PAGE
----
This collection and organization of ink data into pen input sessions on such a stroke-by-stroke basis has several disadvantages. As noted, to associate ink data with a particular data entry field, the system generally relies solely upon the location of the first ink stroke entered by the user. If a pen input area is declared and subsequent strokes extend outside of that area, the system will not associate those strokes with the data entry field, even though the user may have intended these subsequent ink strokes to be a part of that data entry field. Further, if that first stroke is only slightly misplaced (e.g., if the cross-bar of a capital “T” is drawn first and written too high), the entire subsequent session may be affiliated with the wrong input field. Associating ink with the wrong input field may result in the recognition results flowing to the wrong place, and, if a special recognition context is used for each input field (e.g., name vs. address vs. social security fields, etc.), the wrong context may be applied during recognition.
Even systems that attempt to improve this situation by using each stroke to determine the input field anew, such as the Apple Newton from Apple Computer Inc. of at; Cupertino, Calif., can suffer from failure modes that make the situation difficult both for end users and for application developers. For example, a word that accidentally spans two input fields even a tiny amount (due, for instance, to a stray ascender, descender, crossbar, or dot) may be broken up into multiple sessions, causing misrecognition and invalid data entries that must be manually corrected.
Accordingly, a need exists for improving the way in which ink data is organized so as to facilitate the recognition process and also to improve the association of ink data to particular data entry fields.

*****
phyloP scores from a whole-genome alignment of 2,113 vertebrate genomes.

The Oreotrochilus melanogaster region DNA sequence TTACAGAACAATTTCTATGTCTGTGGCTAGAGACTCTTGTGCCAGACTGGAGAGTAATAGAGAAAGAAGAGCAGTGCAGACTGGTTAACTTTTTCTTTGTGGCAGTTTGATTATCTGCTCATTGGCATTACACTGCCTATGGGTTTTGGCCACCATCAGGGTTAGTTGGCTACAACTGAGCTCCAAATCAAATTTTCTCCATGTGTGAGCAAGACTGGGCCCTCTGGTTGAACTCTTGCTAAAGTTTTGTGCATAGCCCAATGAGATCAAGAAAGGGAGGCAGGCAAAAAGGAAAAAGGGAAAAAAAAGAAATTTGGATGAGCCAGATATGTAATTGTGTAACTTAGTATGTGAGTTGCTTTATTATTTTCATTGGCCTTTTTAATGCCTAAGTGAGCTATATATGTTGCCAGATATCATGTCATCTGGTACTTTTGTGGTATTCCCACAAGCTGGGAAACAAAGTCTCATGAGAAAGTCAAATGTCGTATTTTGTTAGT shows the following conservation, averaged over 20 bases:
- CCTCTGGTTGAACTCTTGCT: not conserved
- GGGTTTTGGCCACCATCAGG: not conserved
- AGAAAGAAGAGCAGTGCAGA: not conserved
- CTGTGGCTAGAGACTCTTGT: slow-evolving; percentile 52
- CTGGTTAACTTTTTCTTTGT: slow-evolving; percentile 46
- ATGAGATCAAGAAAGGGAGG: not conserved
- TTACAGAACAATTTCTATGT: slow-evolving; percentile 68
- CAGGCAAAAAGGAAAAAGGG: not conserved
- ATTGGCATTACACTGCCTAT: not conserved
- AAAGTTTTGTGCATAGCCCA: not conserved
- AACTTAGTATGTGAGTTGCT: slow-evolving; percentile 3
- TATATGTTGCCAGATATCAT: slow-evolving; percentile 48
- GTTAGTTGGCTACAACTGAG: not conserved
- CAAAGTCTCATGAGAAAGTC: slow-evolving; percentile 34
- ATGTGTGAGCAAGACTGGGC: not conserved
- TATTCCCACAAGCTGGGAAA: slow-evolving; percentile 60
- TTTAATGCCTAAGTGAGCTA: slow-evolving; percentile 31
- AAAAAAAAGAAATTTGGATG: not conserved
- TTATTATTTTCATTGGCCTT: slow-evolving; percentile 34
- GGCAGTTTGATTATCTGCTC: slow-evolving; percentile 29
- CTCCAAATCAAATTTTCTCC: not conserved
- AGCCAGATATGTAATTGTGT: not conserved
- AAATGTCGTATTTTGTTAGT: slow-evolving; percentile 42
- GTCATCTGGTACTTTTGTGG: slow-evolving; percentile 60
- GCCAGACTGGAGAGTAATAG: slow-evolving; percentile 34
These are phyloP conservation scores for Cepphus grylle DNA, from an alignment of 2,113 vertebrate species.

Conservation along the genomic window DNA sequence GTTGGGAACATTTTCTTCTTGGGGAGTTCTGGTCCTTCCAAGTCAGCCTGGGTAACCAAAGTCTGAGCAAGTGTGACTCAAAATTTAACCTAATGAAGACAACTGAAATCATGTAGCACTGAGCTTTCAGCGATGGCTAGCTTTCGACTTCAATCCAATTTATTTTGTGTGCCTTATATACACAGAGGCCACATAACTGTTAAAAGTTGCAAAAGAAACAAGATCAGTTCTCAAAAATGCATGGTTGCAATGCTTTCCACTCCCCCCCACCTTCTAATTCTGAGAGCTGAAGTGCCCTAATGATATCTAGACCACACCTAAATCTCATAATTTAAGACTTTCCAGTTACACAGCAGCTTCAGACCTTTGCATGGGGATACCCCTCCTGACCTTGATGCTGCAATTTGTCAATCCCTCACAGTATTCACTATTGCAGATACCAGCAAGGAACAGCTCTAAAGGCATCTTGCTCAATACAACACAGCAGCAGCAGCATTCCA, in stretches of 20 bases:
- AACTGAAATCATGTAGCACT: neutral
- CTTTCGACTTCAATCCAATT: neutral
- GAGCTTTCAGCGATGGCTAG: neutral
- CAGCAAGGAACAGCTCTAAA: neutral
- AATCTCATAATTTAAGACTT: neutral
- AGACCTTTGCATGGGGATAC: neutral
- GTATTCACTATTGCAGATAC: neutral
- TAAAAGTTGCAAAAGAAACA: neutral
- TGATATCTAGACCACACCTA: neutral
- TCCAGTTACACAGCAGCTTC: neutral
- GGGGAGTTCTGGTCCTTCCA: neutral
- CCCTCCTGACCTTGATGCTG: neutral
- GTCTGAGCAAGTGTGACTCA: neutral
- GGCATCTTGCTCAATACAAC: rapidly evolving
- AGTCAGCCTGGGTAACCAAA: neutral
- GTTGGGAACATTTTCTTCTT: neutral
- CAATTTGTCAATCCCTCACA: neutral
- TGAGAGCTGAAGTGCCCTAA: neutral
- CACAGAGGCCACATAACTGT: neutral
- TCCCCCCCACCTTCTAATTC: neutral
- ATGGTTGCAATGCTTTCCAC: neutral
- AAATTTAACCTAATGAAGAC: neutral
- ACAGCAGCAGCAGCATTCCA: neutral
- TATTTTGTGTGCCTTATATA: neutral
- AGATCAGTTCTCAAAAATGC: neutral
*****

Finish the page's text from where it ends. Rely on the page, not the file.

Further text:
The present invention, in large part, relates to the observation that client applications and handwriting recognition software in pen-based computer systems can make far more accurate ink-related decisions based on entire ink phrases, rather than individual ink strokes. Accordingly, the invention is directed to an ink manager that is designed to organize ink strokes into ink phrases and to provide these ink phrases to client applications. In the illustrative embodiment, the ink manager interfaces between a pen-based input device, one or more applications (pen-aware or not) and one or more handwriting recognition engines executing on the computer system. The ink manager acquires ink information, such as ink strokes, entered at the pen-based input device, and organizes that information into ink phrases. The ink manager includes an ink phrase termination engine (which may be partially executed in a pen driver component) that is configured to apply one or more ink phrase termination tests to the ink information. If the termination engine detects the occurrence of an ink phrase termination event, the ink manager performs the following steps in order: 1) finishes organizing the strokes into an ink phrase data structure, 2) optionally notifies the current client application program of the termination event by providing it with the ink phrase, thereby allowing the application to determine a suitable affiliation between the ink phrase and a specific input field, specify a reference context (e.g., a pointer) and request a particular recognition context, if desired, 3) notifies the appropriate handwriting recognition engine, so as to allow it to complete its work and provide the recognition results corresponding to the current ink phrase, and 4) sends the now labeled (i.e., recognized) ink phrase to the application, together with any reference context previously identified by the application (in step 2). To the extent the application returns a reference context and/or a recognition context, they may be appended to the ink phrase data structure.
Significantly, by passing the as yet un-recognized ink phrase to the application immediately upon phrase termination (step 2 above), the ink manager allows the application to make specific input field and context determinations on a more suitable unit of data than previous systems—a phrase, rather than a stroke. Consequently, the system can associate the user's ink data with the input fields intended by the user more consistently, even if one or more ink strokes (including the first ink stroke) is wholly or partially outside of the input field. The system can also recognize the ink data more accurately due to the use of the most appropriate recognition context, again as determined by the application based on the ink phrase.